Young child spotted clambering over rocks on brink of Yellowstone waterfall

Gibbon Falls. Yellowstone National Park. USA
(Image credit: Getty)

Hiking season is in full swing at Yellowstone National Park, and a visitor has shared a video showing the importance of keeping a close eye on children around natural hazards. Photographer Abbey Morales was visiting the park when she spotted an unaccompanied child clambering around on rocks at the brink of a waterfall. She recorded the incident on her phone and shared it via Instagram account TouronsOfYellowstone as a warning to others.

"I honestly thought that kid might be swept away and drowned," Morales wrote. "Also he was barefoot!"

A commenter has identified the waterfall as Gibbon Falls. which drops 84ft in a gradual descent. It's a popular stop between Madison Junction and the Norris Geyser Basin. It's easily accessible via a paved half-mile trail, but climbing out right into the water isn't a great idea.

According to the National Park Service (NPS), over 100 people have died in Yellowstone's lakes and rivers over the years. "Cold water makes hypothermia a year-round risk, and spring snow melt makes rivers dangerous to cross," it adds. This is particularly true at high elevations where rivers and lakes become swollen with snowmelt.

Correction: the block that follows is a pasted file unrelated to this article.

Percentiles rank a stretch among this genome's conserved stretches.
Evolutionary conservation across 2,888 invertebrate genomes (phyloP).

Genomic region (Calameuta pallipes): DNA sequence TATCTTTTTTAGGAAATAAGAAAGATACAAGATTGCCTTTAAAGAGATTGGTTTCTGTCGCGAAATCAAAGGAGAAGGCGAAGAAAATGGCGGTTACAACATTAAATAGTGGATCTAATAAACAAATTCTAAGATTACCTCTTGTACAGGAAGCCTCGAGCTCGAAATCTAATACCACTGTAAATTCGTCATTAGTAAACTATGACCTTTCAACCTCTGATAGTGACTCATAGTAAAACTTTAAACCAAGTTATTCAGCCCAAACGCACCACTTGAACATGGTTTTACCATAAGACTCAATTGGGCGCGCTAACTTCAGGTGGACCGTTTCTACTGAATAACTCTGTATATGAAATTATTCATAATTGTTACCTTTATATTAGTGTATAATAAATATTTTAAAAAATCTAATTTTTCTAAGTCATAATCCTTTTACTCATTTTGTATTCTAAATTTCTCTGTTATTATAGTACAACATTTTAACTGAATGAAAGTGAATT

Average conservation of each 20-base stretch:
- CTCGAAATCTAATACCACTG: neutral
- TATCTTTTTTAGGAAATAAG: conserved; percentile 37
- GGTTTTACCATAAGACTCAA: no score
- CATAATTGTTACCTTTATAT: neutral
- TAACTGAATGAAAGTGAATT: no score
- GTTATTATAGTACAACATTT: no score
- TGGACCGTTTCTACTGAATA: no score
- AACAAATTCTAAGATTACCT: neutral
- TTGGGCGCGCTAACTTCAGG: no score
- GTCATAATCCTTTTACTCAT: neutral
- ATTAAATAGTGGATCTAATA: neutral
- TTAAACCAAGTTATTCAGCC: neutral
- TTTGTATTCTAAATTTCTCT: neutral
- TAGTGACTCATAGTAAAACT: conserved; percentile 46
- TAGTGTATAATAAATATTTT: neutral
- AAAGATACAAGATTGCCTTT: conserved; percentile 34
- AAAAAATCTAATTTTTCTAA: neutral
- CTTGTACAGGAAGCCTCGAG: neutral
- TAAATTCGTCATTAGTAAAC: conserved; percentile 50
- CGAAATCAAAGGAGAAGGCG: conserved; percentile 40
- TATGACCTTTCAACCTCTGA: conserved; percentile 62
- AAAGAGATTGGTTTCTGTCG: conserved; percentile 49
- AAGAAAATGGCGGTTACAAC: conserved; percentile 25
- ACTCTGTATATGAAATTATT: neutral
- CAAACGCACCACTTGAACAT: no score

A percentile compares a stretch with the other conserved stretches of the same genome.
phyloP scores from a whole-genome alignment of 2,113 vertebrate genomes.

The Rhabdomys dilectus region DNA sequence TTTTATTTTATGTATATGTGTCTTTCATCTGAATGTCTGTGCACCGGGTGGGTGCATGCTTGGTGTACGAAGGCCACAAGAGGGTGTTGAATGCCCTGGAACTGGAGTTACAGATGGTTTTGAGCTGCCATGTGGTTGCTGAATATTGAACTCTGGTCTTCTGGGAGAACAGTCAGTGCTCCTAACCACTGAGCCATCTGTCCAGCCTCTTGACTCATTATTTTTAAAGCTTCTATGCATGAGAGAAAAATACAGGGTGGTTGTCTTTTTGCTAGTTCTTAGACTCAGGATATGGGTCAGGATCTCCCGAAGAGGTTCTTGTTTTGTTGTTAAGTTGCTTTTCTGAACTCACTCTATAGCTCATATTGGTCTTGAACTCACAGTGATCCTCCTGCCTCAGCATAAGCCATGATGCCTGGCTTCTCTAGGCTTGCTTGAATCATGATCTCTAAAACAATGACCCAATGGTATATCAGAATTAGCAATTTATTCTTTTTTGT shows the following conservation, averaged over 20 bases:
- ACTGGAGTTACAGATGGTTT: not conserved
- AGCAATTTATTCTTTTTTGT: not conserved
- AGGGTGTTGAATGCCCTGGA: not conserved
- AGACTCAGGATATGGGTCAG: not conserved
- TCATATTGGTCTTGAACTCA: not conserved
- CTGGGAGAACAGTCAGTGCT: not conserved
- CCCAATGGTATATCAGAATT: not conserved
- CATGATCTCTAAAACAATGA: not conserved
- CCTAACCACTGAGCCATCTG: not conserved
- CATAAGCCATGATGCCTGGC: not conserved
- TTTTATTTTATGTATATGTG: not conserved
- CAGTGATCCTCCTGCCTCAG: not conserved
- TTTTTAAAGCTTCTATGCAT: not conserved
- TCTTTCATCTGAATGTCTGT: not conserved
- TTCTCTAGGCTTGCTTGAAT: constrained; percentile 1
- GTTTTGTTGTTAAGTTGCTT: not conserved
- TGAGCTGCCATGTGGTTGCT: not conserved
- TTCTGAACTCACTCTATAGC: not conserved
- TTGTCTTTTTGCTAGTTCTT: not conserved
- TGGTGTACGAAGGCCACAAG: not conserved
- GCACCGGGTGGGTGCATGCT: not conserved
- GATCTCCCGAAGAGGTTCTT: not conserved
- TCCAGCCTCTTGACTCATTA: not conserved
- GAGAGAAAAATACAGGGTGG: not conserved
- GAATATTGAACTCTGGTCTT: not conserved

Keep kids safe

The NPS also urges parents to keep a close eye on children, particularly around hazards such as geothermal features and cliffs. In 2014, an eight-year-old girl died at the park after accidentally stepping off a trail overlooking the Grand Canyon of Yellowstone. Zahra Allahyari of Poway, California, lost her footing and fell around 550 feet.

In 2020, a three-year-old suffered severe burns after running off and falling into Yellowstone's Midway Geyser Basin. "The child took off running from the trail, slipped and then fell into a small thermal feature," said park officials after the accident.

“The ground in hydrothermal areas is fragile and thin, and there is scalding water just below the surface. Visitors must always remain on boardwalks and trails and exercise extreme caution around thermal features."

Cat Ellis

Cat is the editor of Advnture, She’s been a journalist for 15 years, and was fitness and wellbeing editor on TechRadar before joining the Advnture team in 2022. She’s a UK Athletics qualified run leader, and in her spare time enjoys nothing more than lacing up her shoes and hitting the roads and trails (the muddier, the better), usually wearing at least two sports watches.